Like Apple’s current-generation AirPort Extreme and Time Capsule routers, the Buffalo WZR-D1800H supports 3x3 MIMO technology, meaning it can benefit from using multiple antennas simultaneously. This gives an overall performance boost, and because of that can help with range, too. It also means that the speed-testing process is a different beast because, as you’ll see in the chart below, the router performs better when transferring multiple files simultaneously (sometimes quite a bit better!). Of course, your Mac has to support this, as well.
All current iMacs and MacBook Pros support 3x3, and the MacBook Air supports 2x2. For 802.11n, think “150 Mbps per supported stream,” which means iMacs and MacBook Pros can support 450 Mbps wireless link rates over 802.11n and MacBook Airs support 300 Mbps link rates.
As you can see in the chart, link rates don’t translate directly to transfer rates, but they do increase together. For my tests I used a 2011 iMac for the 802.11n portion, and to test 802.11ac I used Buffalo’s new AirStation WLI-H4-D1300 Wireless Bridge. This device acts as a wireless client that has a 4-port Gigabit Ethernet Switch. It gets its signal wirelessly — and at 802.11ac speeds — from the router, and then allows your Ethernet-connected devices to transmit over that bridge. A great idea because, of course, there aren’t any Macs that support 802.11ac yet.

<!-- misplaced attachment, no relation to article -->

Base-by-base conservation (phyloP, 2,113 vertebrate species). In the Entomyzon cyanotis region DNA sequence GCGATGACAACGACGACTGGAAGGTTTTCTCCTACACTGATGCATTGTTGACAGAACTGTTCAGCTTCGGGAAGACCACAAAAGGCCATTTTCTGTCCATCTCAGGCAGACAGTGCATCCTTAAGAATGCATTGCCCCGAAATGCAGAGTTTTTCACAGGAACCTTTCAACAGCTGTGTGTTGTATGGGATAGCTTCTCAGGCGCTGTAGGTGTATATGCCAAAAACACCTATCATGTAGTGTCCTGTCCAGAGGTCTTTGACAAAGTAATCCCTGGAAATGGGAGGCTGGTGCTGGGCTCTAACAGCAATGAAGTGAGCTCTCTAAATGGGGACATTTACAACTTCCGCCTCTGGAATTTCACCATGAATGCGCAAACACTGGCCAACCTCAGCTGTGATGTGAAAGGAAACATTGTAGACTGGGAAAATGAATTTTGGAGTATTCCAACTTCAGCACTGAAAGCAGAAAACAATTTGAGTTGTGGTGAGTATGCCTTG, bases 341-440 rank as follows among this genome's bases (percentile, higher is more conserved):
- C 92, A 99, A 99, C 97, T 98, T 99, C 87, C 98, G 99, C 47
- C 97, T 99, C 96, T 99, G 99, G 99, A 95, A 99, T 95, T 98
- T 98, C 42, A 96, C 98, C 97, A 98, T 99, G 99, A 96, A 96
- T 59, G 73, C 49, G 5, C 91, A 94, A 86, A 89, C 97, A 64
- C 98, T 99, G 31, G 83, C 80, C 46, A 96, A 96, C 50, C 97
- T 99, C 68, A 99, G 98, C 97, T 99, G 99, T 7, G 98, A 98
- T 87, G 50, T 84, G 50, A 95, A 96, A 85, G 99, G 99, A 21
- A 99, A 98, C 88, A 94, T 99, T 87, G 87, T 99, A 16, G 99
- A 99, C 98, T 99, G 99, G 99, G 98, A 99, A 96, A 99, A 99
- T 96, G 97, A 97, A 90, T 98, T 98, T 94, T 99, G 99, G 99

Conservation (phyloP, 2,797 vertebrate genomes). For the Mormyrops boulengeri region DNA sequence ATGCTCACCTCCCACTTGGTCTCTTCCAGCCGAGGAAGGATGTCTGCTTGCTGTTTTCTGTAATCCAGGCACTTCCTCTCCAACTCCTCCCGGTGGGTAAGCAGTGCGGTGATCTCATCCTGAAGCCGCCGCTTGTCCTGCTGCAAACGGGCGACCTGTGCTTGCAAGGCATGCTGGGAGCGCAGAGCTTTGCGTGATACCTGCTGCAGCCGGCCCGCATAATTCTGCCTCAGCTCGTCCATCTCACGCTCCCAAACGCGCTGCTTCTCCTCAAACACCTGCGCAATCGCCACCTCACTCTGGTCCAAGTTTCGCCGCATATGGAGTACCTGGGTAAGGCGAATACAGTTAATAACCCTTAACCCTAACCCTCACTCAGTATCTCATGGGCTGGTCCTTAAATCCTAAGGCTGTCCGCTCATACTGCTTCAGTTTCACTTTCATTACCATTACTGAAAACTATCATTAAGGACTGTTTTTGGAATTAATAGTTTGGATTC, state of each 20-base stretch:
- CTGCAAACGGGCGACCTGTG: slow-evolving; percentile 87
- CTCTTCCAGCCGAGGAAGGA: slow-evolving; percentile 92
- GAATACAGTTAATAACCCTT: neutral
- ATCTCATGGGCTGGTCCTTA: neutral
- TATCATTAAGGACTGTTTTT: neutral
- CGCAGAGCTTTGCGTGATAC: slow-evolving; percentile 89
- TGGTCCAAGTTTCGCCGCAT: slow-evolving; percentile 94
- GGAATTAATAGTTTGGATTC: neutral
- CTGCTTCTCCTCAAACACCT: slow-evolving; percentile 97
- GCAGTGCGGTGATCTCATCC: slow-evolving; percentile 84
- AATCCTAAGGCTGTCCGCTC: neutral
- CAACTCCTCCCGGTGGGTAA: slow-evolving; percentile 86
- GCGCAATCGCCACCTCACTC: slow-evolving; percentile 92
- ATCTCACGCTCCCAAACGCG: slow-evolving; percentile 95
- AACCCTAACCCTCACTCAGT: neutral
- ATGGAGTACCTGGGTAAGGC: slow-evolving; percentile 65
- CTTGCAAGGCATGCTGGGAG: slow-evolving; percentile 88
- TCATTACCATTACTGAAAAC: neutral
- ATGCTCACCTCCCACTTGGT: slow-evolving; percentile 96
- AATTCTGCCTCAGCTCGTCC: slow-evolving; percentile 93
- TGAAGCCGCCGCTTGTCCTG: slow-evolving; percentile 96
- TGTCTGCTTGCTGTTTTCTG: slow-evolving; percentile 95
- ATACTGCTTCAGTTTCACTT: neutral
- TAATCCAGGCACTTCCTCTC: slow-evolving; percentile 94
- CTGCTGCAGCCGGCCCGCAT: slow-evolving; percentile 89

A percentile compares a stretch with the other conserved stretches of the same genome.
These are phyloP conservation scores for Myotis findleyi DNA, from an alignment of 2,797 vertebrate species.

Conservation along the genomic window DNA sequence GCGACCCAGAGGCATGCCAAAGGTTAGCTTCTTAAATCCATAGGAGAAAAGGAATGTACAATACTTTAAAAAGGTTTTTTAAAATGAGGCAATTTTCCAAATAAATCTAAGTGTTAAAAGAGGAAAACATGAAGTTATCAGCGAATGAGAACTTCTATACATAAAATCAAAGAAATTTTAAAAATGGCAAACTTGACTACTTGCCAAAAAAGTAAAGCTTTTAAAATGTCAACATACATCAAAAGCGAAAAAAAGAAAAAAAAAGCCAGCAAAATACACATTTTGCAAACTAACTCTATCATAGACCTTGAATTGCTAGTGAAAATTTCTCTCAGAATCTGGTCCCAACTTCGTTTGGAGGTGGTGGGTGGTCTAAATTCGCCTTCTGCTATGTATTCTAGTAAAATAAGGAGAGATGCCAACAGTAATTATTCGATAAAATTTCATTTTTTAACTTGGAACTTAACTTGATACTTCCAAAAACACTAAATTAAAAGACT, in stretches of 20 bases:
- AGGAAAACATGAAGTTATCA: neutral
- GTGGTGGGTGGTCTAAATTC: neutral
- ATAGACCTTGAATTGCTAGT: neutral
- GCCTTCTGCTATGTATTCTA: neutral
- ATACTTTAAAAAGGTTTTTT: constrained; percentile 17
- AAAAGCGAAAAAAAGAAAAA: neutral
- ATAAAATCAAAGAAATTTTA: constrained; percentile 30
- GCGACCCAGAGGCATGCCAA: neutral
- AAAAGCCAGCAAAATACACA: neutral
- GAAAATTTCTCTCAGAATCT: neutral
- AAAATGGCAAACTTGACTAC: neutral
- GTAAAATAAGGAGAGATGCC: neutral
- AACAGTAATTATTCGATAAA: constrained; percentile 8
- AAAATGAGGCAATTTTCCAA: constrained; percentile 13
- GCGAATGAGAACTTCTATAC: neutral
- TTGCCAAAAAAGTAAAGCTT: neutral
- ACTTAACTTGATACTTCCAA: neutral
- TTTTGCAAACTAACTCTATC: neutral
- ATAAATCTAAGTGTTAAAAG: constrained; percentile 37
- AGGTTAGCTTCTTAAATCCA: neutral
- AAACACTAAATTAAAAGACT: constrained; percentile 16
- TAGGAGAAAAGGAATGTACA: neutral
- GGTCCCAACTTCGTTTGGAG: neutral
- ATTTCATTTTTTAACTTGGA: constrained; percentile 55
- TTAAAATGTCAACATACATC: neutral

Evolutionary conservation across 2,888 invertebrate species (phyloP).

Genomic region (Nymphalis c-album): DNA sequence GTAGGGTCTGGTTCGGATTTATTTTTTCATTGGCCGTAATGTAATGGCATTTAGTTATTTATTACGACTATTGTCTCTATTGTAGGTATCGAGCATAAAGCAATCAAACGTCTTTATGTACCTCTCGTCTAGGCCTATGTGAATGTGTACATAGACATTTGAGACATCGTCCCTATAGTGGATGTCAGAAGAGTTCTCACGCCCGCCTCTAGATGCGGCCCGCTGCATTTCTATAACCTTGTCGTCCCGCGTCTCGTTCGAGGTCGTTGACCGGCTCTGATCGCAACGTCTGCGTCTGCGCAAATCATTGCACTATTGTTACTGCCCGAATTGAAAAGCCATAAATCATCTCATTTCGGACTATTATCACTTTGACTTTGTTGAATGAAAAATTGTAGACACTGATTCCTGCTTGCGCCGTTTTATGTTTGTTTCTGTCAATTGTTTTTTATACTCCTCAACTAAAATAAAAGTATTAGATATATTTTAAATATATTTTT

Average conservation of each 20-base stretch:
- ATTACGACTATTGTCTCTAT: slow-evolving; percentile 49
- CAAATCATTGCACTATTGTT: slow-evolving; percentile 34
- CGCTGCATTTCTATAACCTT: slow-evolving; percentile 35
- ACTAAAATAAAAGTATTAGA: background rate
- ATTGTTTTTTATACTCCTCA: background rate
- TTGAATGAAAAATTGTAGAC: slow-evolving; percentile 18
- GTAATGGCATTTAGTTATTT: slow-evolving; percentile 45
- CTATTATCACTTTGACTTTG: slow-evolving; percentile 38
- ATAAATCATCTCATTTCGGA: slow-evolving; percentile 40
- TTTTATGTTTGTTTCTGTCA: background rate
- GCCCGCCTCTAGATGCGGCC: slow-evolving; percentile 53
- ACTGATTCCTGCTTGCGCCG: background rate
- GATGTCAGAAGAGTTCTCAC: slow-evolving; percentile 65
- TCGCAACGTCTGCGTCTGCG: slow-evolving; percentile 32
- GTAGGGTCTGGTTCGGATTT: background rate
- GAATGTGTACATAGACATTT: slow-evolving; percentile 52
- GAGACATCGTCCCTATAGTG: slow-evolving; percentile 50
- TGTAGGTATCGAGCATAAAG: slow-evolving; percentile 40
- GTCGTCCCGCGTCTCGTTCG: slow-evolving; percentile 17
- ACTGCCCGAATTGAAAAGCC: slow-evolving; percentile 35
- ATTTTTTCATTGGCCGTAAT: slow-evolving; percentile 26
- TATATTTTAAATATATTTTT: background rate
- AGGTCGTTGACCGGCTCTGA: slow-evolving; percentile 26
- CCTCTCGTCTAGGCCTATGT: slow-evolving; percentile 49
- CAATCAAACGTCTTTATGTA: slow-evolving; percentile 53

On to the speeds:
I share my full thoughts in the video review (above), but in general the router performed admirably. I really like this thing. In fact, I like it so much that I think it would work really well as a router on its own even though you don’t yet have any 802.11ac devices. It’s got dual radios to support 5GHz and 2.4GHz simultaneously, its stock (Buffalo) firmware supports running a VPN server right out of the box, and it even has a USB port for sharing a USB drive with the network (though it only supports FAT-formatted devices, not HFS+). That VPN server puts it ahead of the Airport Express, which only has “Back To My Mac” support and doesn’t (yet?) allow devices like iPads to connect to the network. More detailed thoughts and opinions are, of course, in the video.